In her new book, The Inspired Lansdcape, landscape architect Susan Cohen explores the creative process of 21 leading international landscape architects. Here we present an excerpt from the book and highlight just a few of the projects found in its pages.
First, World-Architects asked a few questions to Susan Cohen, the Connecticut-based landscape architect and coordinator of the Landscape Design Program at the New York Botanical Garden, about The Inspired Landscape.
World-Architects: What was your inspiration, if you will, in deciding to write a book about the inspirations of landscape architects?
Susan Cohen: When I received a call from Timber Press suggesting I might propose a book about landscape architecture for publication, I had just had a conversation with a group of designers about their favorite gardens. That led to a discussion about inspirations in their work, and that, in turn, led to the idea for my book.
How did you select the 21 designers to feature in the book?
Before the book was in my mind, I had heard many lectures in which landscape architects discussed their work. For the book I looked for passionate designers, a variety of landscape types and scales and a range of international locations. Of course, I especially listened for stories where there was a clear spark of inspiration.
In turn, how did you select the projects that are the focus of your exploration of inspiration?
The designers and I looked at their projects, and we decided together which one would be most appropriate. For Kongjian Yu, I could not resist using two projects that were very different from each other but both inspired by his farming childhood.
What did you learn from writing the book, perhaps in terms of what direction(s) landscape architecture is heading?
What I learned most from writing this book is that landscape architects, by training and inclination, are able to draw design ideas from an inexhaustible well of inspiration, in a process that can be unexpected, and even mysterious.
The following is taken from The Inspired Landscape © Copyright 2015 by Susan Cohen. Published by Timber Press, Portland, OR. Used by permission of the publisher. All rights reserved.
"Finding the Muse," Introduction from The Inspired Landscape by Susan Cohen
Through training and experience, landscape architects have the ability to recognize the possibilities of a given site as well as its constraints. They know how the sun will move across the sky and where the shadows will fall, how the wind will blow, which plants will grow well, where the best views might be, and where people are most likely to walk or gather. They know how to analyze the existing soil and how to accommodate both natural conditions and the surrounding built environment. Most importantly, they understand how to meet the needs of people who will use the space.
However, like musicians, painters, poets, and sculptors, the best landscape architects are also artists. They use their skills, their imaginations, and the materials of their craft to create something new, works that move and change through time. And like all artists, they must begin with an idea; they must invoke their muses to create a singular landscape that is also a work of art.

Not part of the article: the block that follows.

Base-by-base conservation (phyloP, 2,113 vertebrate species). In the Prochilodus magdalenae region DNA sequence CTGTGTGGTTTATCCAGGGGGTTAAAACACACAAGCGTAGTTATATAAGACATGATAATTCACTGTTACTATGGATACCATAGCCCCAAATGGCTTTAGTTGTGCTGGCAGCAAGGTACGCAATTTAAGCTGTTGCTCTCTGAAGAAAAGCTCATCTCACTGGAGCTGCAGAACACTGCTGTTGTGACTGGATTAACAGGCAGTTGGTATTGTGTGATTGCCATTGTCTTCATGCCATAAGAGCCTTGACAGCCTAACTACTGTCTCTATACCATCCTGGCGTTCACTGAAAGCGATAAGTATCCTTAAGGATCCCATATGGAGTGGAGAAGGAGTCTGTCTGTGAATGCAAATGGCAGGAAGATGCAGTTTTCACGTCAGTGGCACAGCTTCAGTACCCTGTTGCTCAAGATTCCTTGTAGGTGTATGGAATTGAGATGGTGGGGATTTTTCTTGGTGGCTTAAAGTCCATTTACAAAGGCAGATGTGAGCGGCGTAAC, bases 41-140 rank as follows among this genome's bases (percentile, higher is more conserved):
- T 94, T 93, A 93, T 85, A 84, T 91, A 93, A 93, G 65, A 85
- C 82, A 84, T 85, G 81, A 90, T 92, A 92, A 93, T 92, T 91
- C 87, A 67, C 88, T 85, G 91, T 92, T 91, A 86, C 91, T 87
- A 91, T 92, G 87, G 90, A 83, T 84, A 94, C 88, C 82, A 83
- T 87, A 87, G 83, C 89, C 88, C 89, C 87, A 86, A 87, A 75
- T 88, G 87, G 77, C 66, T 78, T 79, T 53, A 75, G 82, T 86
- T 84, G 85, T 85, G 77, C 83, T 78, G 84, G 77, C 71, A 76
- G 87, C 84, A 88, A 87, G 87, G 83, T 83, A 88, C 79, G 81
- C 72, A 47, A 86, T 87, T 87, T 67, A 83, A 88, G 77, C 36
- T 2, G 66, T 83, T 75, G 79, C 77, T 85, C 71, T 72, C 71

This book explores and illustrates the sources of these ideas in the work of twenty-one outstanding landscape architects in their successful projects in the United States, Canada, England, Scotland, Germany, France, Italy, Israel, China, and Japan. Although there are threads that link some of their thoughts and methods, each created landscape is unique, and all the landscape architects have a story to tell about how the spark of a design idea—inspiration—came to them.
It is no surprise that the inspirations and influences for their projects are as varied as the landscape architects who made them and the sites on which they worked. And yet many projects here resonate with each other.
For instance, Signe Nielsen’s Fulton Landing, a small urban park in Brooklyn, New York, is very different from Gary Hilderbrand’s residential property in Guilford, Connecticut. But both landscape architects turned to the historical uses of their waterfront sites, drawing inspiration from the shoreline activities of centuries past. Nielsen’s influences include the decorative patterns of Native Americans who once lived here, Walt Whitman’s famous poem “Crossing Brooklyn Ferry,” about the Fulton Ferry that departed from this location, and the magnificent Brooklyn Bridge adjacent to the site. Hilderbrand was struck by the extensive stone debris that littered his clients’ property, remnants of the extensive old granite quarry that had provided the stone for the base of the Statue of Liberty in the nineteenth century. Instead of carting away tons of this abandoned stone, as many of the neighbors had done, Hilderbrand used it throughout the property in ways both practical and artful. In doing so, he felt he honored the work of the hundreds of experienced stonemasons, most of them immigrants from Europe, who had toiled here a hundred years earlier.